There are several things to keep in mind as cybersecurity team begins creating and building out a threat intelligence capability. Here’s how to make threat data relevant, actionable, and effective for your organization.

Go beyond data to deep intelligence

Many IT teams confuse intelligence with threat data. They aren’t equivalent. Data is just that — a figure or a fact. It doesn’t provide context or risk probability. Effective threat intelligence is evidence-based knowledge that helps cybersecurity team make better decisions and improves responses. Deep intelligence takes it a step further. It uses machine learning and AI to identify attack patterns in huge amounts of unstructured data. Analysis that could take humans decades to understand and process can now be done near instantly with today’s tools, giving IT teams actionable guidance on how to respond to active operational and tactical threats.

Overworked, understaffed teams don’t have the bandwidth to process and act on raw data. Equip teams with deep intelligence so they’re able to keep pace with attackers.

Broaden the intelligence net

Raw data is still necessary to inform these deep insights, however. That means robust internal data capture practices should be in place. Comprehensive records of network event logs and past incident responses, along with information that details network, database, application, and user activity, are all critical to giving machine learning tools the context they need to identify attack patterns.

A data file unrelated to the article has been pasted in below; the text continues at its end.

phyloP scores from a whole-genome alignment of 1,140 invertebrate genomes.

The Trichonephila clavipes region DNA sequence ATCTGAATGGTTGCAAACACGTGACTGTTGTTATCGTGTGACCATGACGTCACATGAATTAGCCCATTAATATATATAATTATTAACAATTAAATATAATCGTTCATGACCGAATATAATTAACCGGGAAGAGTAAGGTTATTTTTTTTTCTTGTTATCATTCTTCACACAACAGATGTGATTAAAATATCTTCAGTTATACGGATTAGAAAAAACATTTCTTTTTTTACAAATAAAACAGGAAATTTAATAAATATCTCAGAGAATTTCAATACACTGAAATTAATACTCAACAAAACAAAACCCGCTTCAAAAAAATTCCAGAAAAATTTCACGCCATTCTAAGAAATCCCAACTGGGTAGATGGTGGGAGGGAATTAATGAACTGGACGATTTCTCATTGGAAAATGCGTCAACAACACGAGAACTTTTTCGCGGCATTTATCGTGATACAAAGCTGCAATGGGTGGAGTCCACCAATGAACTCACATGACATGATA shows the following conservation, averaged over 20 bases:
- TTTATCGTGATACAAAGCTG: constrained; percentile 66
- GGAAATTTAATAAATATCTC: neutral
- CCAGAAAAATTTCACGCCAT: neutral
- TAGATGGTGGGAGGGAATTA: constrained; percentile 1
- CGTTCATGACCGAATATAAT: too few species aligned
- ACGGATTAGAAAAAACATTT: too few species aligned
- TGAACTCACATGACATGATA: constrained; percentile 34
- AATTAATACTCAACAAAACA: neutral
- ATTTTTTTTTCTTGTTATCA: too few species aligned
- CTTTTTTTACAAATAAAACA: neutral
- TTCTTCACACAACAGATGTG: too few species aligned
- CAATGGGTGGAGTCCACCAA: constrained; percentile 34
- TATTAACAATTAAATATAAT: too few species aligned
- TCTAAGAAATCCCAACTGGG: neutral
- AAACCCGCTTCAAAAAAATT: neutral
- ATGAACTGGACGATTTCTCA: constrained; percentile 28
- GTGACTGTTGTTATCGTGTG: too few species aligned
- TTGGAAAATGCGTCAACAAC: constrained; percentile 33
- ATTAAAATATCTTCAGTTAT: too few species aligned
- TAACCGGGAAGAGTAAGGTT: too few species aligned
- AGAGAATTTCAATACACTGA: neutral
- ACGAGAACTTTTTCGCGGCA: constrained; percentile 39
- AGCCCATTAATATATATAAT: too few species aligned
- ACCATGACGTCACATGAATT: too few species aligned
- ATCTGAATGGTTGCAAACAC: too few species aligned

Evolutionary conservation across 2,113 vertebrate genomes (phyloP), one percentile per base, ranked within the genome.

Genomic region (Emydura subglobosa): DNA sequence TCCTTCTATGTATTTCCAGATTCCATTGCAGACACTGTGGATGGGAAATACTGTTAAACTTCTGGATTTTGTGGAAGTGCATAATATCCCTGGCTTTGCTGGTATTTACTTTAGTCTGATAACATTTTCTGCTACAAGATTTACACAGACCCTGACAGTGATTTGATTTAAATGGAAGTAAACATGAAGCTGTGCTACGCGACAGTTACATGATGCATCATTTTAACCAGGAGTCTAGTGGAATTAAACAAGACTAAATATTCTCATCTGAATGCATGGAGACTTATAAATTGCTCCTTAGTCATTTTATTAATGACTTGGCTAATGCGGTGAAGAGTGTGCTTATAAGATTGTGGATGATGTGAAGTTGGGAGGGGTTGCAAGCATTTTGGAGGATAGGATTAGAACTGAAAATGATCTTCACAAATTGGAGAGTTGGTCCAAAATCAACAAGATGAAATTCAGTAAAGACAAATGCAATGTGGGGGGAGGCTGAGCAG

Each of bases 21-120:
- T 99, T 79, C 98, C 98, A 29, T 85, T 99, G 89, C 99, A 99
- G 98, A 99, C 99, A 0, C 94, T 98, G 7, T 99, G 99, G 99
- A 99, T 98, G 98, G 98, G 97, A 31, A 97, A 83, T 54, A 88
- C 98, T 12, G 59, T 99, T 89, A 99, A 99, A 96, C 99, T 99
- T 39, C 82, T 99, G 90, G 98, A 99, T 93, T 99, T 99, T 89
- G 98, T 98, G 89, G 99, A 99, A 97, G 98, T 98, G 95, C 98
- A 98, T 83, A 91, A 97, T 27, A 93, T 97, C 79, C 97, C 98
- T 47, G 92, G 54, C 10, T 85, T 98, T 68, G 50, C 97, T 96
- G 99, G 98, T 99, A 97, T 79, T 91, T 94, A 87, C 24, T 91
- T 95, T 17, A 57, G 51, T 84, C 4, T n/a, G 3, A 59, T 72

External threat intelligence is just as critical to organizational security. Third-party threat intelligence can keep IT teams and defenses up to date on the latest security challenges. Combined with behavioral analysis and pattern-based research, third-party threat feeds offer a global view that helps identify and stop bad traffic, both inbound and outbound.

Third-party threat intelligence can also provide insight into the users accessing your company’s digital assets. For example, it’s possible to use IP decisioning data to identify potential threats, as well as identify and prevent access by unauthorized users and prevent potentially fraudulent transactions. There are applications where IP geolocation data can even create a better customer experience by enabling geographically targeted, localized content and reducing friction throughout the customer journey.

Deep intelligence should drive response

Great intelligence is wasted if it’s not acted upon. Too often threat data only succeeds in overwhelming short-staffed IT teams. Make sure the systems and processes are in place to translate information into actions that protect your organization. For many organizations, automation is the solution. Consider direct threat intelligence integrations into security technology. Modern SIEMs, TIPs, Next Gen Firewalls, IPS/IDS, WAFs, and DNS Firewalls can directly integrate third-party threat data to ensure security functions are on guard against the latest cyberattacks.

The case for adopting a deep-intelligence approach to cybersecurity is clear. It’s necessary for keeping pace in the accelerating cybersecurity arms race. Cybersecurity teams can leverage these deep insights to effectively combat today’s kinetic cyberthreat activity and better protect their organizations and customers.